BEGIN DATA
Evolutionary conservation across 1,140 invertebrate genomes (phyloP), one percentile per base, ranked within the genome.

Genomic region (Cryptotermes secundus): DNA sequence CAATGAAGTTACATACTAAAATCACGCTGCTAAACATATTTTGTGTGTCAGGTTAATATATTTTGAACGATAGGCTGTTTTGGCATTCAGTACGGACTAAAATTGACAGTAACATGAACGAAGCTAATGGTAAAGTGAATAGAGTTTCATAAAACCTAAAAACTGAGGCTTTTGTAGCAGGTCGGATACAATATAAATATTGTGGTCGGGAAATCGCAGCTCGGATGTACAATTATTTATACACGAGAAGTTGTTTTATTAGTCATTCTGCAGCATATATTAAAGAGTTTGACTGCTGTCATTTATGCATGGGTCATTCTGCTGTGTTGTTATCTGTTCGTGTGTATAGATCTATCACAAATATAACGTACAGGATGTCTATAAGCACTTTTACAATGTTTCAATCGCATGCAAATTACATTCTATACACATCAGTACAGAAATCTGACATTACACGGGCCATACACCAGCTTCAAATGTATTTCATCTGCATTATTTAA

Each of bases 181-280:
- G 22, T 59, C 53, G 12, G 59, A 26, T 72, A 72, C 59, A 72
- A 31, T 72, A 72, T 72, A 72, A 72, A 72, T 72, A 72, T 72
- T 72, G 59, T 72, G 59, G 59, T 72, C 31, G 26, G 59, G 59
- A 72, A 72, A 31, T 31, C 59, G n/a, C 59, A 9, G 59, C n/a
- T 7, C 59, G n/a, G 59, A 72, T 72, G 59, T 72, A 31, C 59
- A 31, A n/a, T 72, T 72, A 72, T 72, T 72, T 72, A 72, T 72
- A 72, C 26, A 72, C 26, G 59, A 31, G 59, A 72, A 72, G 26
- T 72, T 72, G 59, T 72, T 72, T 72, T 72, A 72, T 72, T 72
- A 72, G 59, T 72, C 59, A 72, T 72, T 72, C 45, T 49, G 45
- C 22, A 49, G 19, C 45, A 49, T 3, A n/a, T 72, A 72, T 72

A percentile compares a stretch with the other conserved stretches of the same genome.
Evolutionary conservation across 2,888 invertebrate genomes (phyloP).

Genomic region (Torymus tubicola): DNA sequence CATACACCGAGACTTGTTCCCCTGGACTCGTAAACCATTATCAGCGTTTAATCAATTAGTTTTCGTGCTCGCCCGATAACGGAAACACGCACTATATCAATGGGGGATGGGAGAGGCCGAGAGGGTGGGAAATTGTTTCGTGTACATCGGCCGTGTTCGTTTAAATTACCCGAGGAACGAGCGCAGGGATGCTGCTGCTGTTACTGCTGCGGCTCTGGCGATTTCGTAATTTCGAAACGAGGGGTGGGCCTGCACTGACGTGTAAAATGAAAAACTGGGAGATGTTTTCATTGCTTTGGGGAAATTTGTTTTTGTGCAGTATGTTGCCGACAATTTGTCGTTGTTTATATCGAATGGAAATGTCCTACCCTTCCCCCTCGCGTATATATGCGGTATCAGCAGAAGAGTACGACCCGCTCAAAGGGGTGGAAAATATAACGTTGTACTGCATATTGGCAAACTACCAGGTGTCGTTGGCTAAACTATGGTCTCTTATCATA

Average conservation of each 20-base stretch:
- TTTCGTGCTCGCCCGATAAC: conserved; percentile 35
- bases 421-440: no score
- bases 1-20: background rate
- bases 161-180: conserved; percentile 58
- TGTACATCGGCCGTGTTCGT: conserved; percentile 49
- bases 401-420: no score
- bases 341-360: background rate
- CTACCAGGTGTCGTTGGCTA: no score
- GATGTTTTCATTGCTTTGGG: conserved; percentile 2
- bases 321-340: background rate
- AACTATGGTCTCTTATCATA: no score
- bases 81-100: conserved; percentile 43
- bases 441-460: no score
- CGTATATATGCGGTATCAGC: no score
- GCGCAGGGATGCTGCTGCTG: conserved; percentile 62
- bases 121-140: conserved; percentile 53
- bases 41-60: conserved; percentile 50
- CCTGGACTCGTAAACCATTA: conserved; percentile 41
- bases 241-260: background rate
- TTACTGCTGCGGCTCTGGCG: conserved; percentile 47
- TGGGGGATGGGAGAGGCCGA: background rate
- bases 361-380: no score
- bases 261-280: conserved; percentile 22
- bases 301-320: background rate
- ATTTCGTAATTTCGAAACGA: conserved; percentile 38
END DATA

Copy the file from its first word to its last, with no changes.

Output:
Evolutionary conservation across 1,140 invertebrate genomes (phyloP), one percentile per base, ranked within the genome.

Genomic region (Cryptotermes secundus): DNA sequence CAATGAAGTTACATACTAAAATCACGCTGCTAAACATATTTTGTGTGTCAGGTTAATATATTTTGAACGATAGGCTGTTTTGGCATTCAGTACGGACTAAAATTGACAGTAACATGAACGAAGCTAATGGTAAAGTGAATAGAGTTTCATAAAACCTAAAAACTGAGGCTTTTGTAGCAGGTCGGATACAATATAAATATTGTGGTCGGGAAATCGCAGCTCGGATGTACAATTATTTATACACGAGAAGTTGTTTTATTAGTCATTCTGCAGCATATATTAAAGAGTTTGACTGCTGTCATTTATGCATGGGTCATTCTGCTGTGTTGTTATCTGTTCGTGTGTATAGATCTATCACAAATATAACGTACAGGATGTCTATAAGCACTTTTACAATGTTTCAATCGCATGCAAATTACATTCTATACACATCAGTACAGAAATCTGACATTACACGGGCCATACACCAGCTTCAAATGTATTTCATCTGCATTATTTAA

Each of bases 181-280:
- G 22, T 59, C 53, G 12, G 59, A 26, T 72, A 72, C 59, A 72
- A 31, T 72, A 72, T 72, A 72, A 72, A 72, T 72, A 72, T 72
- T 72, G 59, T 72, G 59, G 59, T 72, C 31, G 26, G 59, G 59
- A 72, A 72, A 31, T 31, C 59, G n/a, C 59, A 9, G 59, C n/a
- T 7, C 59, G n/a, G 59, A 72, T 72, G 59, T 72, A 31, C 59
- A 31, A n/a, T 72, T 72, A 72, T 72, T 72, T 72, A 72, T 72
- A 72, C 26, A 72, C 26, G 59, A 31, G 59, A 72, A 72, G 26
- T 72, T 72, G 59, T 72, T 72, T 72, T 72, A 72, T 72, T 72
- A 72, G 59, T 72, C 59, A 72, T 72, T 72, C 45, T 49, G 45
- C 22, A 49, G 19, C 45, A 49, T 3, A n/a, T 72, A 72, T 72

A percentile compares a stretch with the other conserved stretches of the same genome.
Evolutionary conservation across 2,888 invertebrate genomes (phyloP).

Genomic region (Torymus tubicola): DNA sequence CATACACCGAGACTTGTTCCCCTGGACTCGTAAACCATTATCAGCGTTTAATCAATTAGTTTTCGTGCTCGCCCGATAACGGAAACACGCACTATATCAATGGGGGATGGGAGAGGCCGAGAGGGTGGGAAATTGTTTCGTGTACATCGGCCGTGTTCGTTTAAATTACCCGAGGAACGAGCGCAGGGATGCTGCTGCTGTTACTGCTGCGGCTCTGGCGATTTCGTAATTTCGAAACGAGGGGTGGGCCTGCACTGACGTGTAAAATGAAAAACTGGGAGATGTTTTCATTGCTTTGGGGAAATTTGTTTTTGTGCAGTATGTTGCCGACAATTTGTCGTTGTTTATATCGAATGGAAATGTCCTACCCTTCCCCCTCGCGTATATATGCGGTATCAGCAGAAGAGTACGACCCGCTCAAAGGGGTGGAAAATATAACGTTGTACTGCATATTGGCAAACTACCAGGTGTCGTTGGCTAAACTATGGTCTCTTATCATA

Average conservation of each 20-base stretch:
- TTTCGTGCTCGCCCGATAAC: conserved; percentile 35
- bases 421-440: no score
- bases 1-20: background rate
- bases 161-180: conserved; percentile 58
- TGTACATCGGCCGTGTTCGT: conserved; percentile 49
- bases 401-420: no score
- bases 341-360: background rate
- CTACCAGGTGTCGTTGGCTA: no score
- GATGTTTTCATTGCTTTGGG: conserved; percentile 2
- bases 321-340: background rate
- AACTATGGTCTCTTATCATA: no score
- bases 81-100: conserved; percentile 43
- bases 441-460: no score
- CGTATATATGCGGTATCAGC: no score
- GCGCAGGGATGCTGCTGCTG: conserved; percentile 62
- bases 121-140: conserved; percentile 53
- bases 41-60: conserved; percentile 50
- CCTGGACTCGTAAACCATTA: conserved; percentile 41
- bases 241-260: background rate
- TTACTGCTGCGGCTCTGGCG: conserved; percentile 47
- TGGGGGATGGGAGAGGCCGA: background rate
- bases 361-380: no score
- bases 261-280: conserved; percentile 22
- bases 301-320: background rate
- ATTTCGTAATTTCGAAACGA: conserved; percentile 38